It's all about playing it safe, and losing. Or being told to play it safe by the "experts." So we end up with candidates who seem afraid of getting out there and trying to inspire Mississippians to greatness and compassion, who spend too much time criticizing their opponent than really talking to Mississippians about what ails us and empowering us to figure out what each of us can do.
Remember: Leaders lead others, not promise that they can do everything themselves, and then inevitably fail. Former Mayor Frank Melton wasn't a leader; he promised to end crime in 90 days; the people who believed he could are now more cynical than ever because they believed obvious lies.
President Barack Obama spent his campaign inspiring people to think better about what they could do, or insist could get done. As president, he didn't (at least for too long) shy away from previously taboo topics like abortion and gay rights. Sure, he made many people mad, but most of them weren't going to vote for him anyway. And he's helped bring real, lasting change—from the sea change on LGBT marriage to Obamacare as the benevolent law of the land.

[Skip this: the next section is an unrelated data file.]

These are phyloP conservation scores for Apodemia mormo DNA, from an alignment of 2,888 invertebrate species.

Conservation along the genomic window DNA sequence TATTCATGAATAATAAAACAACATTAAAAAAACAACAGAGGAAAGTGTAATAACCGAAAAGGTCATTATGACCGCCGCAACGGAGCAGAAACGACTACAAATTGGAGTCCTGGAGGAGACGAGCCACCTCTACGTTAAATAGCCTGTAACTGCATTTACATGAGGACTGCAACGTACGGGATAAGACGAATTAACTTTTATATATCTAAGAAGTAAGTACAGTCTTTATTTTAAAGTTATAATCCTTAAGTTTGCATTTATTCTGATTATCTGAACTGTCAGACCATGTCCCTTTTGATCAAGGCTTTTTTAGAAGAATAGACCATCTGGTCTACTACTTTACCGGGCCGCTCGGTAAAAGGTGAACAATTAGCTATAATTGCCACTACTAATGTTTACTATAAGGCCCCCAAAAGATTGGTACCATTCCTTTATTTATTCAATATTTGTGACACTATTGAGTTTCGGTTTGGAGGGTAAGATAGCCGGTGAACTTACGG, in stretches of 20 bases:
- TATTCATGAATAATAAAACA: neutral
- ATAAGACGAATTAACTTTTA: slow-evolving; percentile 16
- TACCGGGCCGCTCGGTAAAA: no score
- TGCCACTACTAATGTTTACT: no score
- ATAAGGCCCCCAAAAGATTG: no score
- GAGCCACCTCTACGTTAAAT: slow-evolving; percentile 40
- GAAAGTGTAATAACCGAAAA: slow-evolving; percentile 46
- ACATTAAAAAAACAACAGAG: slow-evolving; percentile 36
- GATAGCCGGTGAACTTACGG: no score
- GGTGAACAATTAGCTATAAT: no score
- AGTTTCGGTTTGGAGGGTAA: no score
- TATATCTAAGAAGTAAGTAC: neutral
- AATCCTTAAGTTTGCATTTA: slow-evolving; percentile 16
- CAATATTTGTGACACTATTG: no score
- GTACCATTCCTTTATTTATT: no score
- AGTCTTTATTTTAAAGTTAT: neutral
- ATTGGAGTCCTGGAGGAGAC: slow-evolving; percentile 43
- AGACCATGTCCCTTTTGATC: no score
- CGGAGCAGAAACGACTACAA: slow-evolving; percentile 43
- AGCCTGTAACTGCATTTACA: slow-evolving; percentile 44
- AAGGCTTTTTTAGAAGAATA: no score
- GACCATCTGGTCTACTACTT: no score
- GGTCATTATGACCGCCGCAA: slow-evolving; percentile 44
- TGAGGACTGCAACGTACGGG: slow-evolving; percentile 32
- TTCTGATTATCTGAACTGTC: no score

More loving people can now legally marry, and fewer people die due to lack of health care and pre-existing exclusions. These were big, hairy ideas that many elected leaders wouldn't bother to talk about and push. Obama did, and he succeeded. And that willingness brings positive change.
Mississippi candidates—especially those who aren't in bed with the radical right, such as Gov. Bryant—should take notice. Stop following the bad conventional wisdom and playing it safe. Sure, talk about how people like Bryant are hurting the state, trying to destroy the public schools, and don't care two whits about many sick people, especially if they're poor—but also show us how you can inspire us to heed the better angels of our nature, to borrow from President Lincoln.
Use words to lift us up, challenge us to collaborate to make Mississippi the best instead of the worst, tell us we can, give us ideas and then lead us to that promised land.
In the Democratic primary for governor, both Vicki Slater and Valerie Short were amazing choices, as far as I can tell, and I believe both of them could be 50 times (at least) the governor that Phil Bryant is. But I'd be lying if I said either of them really touched me during their campaigns. I wasn't inspired, and I don't think anyone who works at the JFP was either—and I can tell you that these folks like to be inspired, as do I.